The existing H-2B cap of 66,000 is too low for business owners, Yoder said, adding, “What we have now creates a lot of uncertainty. It cripples industries. … You may be totally left out and be unable to find the workers you need to continue your business”:
Cooperating Democrats echoed Yoder’s description of the program as an aid for CEOs, not employees. “It is a business issue. … It is now up to us to give our businesses what they need,” said Maine Democrat Rep. Chellie Pingree.
Industry executives claim they need the H-2B program because they cannot hire employees.
The program includes no procedures to allocate the H-2B visas towards the industries that have the most difficulty offering wages high enough to hire Americans, such as short-season shrimp boats in Texas.
Also, employers say they want more visas to hold down wages for year-round Ameican workers. If companies have to hire seasonal workers at market rates, it “causes a ripple effect in all wages across the board,” complained Josh Denison, a landscaper in Oxon Hill, Maryland. He added:
If your $10.30 basic domestic or H-2B laborer has an arbitrary wage increase, then you have to adjust wages [upwards] across the board in a sliding scale to keep it fair and balanced. What happens to the $12 guy if the new guy is making more? And what happens to the $15 guy?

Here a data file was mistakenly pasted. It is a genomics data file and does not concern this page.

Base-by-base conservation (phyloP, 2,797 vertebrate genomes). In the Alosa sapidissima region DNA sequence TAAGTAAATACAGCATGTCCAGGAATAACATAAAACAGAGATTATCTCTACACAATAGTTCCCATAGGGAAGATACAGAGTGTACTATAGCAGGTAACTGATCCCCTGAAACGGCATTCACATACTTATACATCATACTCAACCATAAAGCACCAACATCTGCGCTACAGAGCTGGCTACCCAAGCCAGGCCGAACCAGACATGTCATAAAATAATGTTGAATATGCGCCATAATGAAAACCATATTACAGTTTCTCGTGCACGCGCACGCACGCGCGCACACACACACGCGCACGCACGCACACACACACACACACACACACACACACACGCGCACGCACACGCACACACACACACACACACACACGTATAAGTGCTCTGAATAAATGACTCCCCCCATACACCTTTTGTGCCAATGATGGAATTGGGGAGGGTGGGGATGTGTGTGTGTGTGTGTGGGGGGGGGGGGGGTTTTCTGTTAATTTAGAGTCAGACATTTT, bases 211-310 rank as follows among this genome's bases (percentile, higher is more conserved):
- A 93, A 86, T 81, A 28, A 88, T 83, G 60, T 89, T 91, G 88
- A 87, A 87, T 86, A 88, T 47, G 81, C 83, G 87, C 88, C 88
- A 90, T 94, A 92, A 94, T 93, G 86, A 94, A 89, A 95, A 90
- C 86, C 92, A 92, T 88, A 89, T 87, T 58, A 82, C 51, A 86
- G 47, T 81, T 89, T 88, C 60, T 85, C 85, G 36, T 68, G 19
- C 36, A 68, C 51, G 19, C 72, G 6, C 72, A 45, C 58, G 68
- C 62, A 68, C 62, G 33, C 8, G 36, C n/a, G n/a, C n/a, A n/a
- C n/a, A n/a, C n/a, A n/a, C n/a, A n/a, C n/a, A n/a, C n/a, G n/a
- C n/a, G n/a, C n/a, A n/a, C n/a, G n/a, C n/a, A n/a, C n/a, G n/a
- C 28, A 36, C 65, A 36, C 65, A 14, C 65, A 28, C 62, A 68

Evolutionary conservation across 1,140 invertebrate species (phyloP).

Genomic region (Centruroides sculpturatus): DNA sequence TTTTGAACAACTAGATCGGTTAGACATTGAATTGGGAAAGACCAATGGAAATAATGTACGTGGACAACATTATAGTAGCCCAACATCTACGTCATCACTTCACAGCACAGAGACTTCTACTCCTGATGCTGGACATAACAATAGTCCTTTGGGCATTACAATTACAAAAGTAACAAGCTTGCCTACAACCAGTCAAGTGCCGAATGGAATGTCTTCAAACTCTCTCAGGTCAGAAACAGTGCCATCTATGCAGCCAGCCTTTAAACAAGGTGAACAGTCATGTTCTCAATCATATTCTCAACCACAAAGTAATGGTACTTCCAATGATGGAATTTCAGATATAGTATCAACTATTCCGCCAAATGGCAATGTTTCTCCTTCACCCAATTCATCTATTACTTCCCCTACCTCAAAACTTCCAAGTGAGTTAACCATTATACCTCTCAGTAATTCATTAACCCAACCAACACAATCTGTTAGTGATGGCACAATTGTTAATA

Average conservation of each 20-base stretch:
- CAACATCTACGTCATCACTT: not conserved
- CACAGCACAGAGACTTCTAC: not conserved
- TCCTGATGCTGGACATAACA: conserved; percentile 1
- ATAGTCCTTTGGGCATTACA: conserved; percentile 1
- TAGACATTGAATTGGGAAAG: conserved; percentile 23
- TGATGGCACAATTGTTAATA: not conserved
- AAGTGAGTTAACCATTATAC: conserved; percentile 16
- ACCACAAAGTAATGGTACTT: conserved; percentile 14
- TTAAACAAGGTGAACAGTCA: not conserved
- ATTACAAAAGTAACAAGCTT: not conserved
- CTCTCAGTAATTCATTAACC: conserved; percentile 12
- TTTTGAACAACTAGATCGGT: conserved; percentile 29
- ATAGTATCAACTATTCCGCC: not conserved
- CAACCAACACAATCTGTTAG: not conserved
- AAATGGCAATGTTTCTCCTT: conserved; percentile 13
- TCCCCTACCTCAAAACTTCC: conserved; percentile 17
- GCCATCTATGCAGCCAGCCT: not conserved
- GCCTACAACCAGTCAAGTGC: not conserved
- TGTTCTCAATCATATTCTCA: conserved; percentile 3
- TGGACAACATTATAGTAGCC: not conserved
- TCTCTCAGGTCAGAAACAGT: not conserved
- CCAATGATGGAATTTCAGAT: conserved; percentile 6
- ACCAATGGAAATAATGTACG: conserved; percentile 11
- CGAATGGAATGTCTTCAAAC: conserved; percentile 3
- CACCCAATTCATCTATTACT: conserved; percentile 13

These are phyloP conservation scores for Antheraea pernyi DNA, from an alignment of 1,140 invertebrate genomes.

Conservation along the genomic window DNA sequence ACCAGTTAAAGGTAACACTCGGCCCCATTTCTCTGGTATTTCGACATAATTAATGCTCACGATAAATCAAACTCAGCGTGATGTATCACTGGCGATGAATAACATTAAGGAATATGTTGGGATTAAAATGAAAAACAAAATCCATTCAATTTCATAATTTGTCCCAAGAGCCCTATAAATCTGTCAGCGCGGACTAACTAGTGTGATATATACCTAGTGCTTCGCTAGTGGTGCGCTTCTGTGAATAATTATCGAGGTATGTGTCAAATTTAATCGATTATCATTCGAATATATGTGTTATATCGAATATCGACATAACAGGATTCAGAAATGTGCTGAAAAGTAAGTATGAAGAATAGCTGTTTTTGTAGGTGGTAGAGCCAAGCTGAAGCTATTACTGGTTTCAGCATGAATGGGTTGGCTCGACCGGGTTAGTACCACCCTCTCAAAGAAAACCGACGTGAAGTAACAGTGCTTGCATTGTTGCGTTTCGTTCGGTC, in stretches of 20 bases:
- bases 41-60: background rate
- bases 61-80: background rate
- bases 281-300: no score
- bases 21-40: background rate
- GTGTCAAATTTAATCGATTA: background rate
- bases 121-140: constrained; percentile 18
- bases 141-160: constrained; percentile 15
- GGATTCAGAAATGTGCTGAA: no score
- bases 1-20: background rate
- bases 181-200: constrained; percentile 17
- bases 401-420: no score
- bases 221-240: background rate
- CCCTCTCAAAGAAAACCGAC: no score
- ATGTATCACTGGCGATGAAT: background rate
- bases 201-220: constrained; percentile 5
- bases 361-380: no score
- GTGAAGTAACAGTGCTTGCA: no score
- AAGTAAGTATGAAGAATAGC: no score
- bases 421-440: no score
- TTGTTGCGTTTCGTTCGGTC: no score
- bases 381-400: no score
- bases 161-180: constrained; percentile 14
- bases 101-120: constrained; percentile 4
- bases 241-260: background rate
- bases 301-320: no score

The H-2B program has included many cases of abuse. In September, Breitbart News reported:
The Yellowstone Club in Montana has been hit with a lawsuit by a group of foreign workers in the country on H-2B visas that were hired by the resort for allegedly cheating them out of tips and pay. The H-2B foreign workers also claim they were treated worse than other employees at the resort.
One of the Jamaican nationals said he served Zuckerberg, Gates, and even billionaire Warren Buffett. Among the charges lodged at the billionaires club are that H-2B foreign workers were sometimes told by human resource staff that they could always go back to Jamaica.
The workers also claim they were “robbed of their tips” and had fees deducted from their pay that they did not agree to or sign off on. The billionaires club allegedly cheated the Jamaican cooks out of their compensation, while providing full compensation to non-foreign cooks.
Four million Americans turn 18 each year and begin looking for good jobs in the free market — but the government provides green cards to roughly one million legal immigrants and temporary work permits to roughly three million foreign workers.
Overall, the Washington-imposed economic policy of economic growth via immigration shifts wealth from young people towards older people by flooding the market with cheap white-collar and blue-collar foreign labor.
The policy also drives up real estate prices, widens wealth gaps, reduces high-tech investment, increases state and local tax burdens, hurts kids’ schools and college education, pushes Americans away from high-tech careers, and sidelines at least five million marginalized Americans and their families, including many who are now struggling with opioid addictions. Immigration also pulls investment and wealth away from Heartland states because investment flows towards the large immigrant populations living in the coastal states.